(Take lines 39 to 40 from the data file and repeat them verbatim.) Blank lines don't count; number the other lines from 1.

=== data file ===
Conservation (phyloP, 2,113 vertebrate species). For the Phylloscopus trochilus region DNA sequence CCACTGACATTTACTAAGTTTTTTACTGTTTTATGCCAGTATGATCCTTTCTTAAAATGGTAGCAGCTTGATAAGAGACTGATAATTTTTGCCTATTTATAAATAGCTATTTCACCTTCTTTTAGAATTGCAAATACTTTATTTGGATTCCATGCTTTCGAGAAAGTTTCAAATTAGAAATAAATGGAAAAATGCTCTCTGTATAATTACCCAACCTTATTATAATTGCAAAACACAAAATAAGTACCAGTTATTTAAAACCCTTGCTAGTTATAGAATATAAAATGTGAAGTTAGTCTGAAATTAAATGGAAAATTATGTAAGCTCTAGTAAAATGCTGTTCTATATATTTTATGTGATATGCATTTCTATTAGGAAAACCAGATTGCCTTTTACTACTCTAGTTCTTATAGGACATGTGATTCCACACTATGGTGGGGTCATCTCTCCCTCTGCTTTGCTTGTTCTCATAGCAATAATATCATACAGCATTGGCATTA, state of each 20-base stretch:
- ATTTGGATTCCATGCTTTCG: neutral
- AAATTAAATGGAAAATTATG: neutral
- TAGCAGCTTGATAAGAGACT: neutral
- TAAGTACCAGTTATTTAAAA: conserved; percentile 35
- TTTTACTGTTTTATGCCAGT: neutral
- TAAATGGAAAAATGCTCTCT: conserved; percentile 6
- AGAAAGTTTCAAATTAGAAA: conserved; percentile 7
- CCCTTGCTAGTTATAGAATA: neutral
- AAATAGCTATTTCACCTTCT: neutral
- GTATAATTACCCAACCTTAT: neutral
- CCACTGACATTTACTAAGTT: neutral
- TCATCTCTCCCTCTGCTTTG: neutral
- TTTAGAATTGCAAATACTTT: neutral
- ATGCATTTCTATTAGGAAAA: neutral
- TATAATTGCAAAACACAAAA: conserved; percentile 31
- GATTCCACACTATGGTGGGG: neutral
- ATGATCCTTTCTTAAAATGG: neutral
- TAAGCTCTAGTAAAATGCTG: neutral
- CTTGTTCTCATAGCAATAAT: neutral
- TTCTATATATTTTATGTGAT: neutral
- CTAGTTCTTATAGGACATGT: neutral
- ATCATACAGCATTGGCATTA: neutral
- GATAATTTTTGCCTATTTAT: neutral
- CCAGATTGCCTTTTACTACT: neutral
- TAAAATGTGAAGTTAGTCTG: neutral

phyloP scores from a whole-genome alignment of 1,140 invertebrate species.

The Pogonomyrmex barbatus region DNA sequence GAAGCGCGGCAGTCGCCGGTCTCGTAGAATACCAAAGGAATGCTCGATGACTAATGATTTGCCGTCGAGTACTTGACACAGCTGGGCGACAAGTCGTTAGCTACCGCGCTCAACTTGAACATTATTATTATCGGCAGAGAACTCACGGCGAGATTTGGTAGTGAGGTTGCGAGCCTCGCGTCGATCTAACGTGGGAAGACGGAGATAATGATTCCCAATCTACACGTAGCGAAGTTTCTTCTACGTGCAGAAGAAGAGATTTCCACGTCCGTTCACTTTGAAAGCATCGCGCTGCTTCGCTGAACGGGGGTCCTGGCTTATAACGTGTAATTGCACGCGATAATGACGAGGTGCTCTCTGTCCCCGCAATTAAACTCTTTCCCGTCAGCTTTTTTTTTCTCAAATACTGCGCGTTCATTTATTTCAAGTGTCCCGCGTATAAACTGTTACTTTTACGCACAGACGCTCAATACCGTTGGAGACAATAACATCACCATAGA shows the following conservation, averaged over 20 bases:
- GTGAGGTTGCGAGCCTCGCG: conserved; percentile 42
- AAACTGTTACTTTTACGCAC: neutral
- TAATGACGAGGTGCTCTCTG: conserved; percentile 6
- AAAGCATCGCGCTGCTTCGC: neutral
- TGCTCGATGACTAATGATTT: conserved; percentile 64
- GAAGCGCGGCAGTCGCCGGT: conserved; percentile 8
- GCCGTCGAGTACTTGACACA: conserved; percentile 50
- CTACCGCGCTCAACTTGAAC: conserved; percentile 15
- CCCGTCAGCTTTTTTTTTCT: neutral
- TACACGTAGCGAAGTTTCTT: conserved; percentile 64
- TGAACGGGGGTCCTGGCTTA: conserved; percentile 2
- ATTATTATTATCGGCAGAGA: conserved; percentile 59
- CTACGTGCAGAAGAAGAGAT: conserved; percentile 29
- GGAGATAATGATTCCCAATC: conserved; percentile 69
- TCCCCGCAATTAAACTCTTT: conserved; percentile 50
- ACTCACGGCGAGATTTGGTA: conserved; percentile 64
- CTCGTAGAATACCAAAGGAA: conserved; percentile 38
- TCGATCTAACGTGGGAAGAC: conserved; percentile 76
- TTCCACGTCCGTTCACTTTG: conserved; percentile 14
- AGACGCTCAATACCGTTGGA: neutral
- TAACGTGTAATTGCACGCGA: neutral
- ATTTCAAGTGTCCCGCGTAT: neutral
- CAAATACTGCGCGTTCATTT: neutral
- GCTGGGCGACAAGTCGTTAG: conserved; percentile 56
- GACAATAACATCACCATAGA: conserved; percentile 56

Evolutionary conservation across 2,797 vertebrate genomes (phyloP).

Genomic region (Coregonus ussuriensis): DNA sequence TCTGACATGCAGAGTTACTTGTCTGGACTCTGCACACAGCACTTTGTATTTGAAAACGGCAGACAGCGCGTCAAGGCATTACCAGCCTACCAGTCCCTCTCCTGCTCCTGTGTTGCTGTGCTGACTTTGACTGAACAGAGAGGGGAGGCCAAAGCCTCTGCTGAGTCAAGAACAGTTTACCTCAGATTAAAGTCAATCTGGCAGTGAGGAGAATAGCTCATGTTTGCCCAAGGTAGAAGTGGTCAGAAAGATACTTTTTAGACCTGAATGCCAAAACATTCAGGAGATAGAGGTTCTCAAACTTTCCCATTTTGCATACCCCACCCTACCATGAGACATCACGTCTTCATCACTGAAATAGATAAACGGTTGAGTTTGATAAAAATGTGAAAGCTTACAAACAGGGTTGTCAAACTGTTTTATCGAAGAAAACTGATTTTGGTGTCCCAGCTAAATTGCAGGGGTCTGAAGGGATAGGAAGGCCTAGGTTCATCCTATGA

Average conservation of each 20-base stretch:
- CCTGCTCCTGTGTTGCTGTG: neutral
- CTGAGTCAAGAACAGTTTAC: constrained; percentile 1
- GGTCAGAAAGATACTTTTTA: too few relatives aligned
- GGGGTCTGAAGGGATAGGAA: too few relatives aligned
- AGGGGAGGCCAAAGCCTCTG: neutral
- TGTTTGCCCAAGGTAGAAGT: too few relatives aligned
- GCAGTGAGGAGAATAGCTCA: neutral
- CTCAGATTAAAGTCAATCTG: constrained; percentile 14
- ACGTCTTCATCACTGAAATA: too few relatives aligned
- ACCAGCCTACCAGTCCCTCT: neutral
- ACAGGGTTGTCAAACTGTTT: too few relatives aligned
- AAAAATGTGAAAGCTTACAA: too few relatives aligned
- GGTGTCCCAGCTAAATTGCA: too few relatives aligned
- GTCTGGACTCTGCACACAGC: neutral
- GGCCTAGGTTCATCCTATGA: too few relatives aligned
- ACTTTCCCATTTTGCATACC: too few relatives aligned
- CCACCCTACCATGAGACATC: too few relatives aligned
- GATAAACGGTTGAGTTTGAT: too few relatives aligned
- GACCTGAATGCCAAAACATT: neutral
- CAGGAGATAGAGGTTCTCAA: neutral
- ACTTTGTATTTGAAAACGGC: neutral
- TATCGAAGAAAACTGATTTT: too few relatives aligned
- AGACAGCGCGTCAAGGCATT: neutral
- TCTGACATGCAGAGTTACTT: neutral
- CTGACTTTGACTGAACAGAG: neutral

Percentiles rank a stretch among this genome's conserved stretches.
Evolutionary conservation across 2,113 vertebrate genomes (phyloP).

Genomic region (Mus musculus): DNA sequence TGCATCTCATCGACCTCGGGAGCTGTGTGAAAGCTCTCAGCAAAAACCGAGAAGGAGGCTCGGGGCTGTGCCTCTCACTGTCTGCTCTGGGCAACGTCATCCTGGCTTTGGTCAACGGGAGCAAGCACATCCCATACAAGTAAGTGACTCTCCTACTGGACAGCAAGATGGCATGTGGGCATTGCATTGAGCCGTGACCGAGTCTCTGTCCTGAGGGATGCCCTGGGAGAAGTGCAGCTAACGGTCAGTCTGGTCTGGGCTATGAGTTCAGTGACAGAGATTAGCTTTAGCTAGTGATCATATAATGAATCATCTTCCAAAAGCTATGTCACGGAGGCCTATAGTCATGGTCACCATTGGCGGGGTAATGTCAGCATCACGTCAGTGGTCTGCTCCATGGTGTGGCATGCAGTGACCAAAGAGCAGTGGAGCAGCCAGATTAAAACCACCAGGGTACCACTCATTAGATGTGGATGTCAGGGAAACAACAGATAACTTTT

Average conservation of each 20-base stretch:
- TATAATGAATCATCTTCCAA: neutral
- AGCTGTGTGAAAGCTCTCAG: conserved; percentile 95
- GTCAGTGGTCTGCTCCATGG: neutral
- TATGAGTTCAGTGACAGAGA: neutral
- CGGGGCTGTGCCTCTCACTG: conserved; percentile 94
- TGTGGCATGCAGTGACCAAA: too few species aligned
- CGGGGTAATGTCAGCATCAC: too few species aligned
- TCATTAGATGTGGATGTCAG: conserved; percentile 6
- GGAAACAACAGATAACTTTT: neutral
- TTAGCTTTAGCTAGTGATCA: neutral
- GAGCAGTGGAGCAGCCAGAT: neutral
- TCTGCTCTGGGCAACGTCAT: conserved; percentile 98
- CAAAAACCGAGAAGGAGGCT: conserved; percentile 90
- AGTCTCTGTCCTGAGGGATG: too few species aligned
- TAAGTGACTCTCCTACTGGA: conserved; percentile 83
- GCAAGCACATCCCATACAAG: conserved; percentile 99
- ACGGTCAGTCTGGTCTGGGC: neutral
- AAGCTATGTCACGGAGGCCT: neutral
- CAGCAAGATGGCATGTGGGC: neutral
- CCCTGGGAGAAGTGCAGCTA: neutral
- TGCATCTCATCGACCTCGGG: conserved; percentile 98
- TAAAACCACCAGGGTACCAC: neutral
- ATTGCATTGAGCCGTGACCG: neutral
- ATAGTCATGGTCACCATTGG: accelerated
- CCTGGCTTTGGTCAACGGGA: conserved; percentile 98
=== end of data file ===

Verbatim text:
- TGAACGGGGGTCCTGGCTTA: conserved; percentile 2
- ATTATTATTATCGGCAGAGA: conserved; percentile 59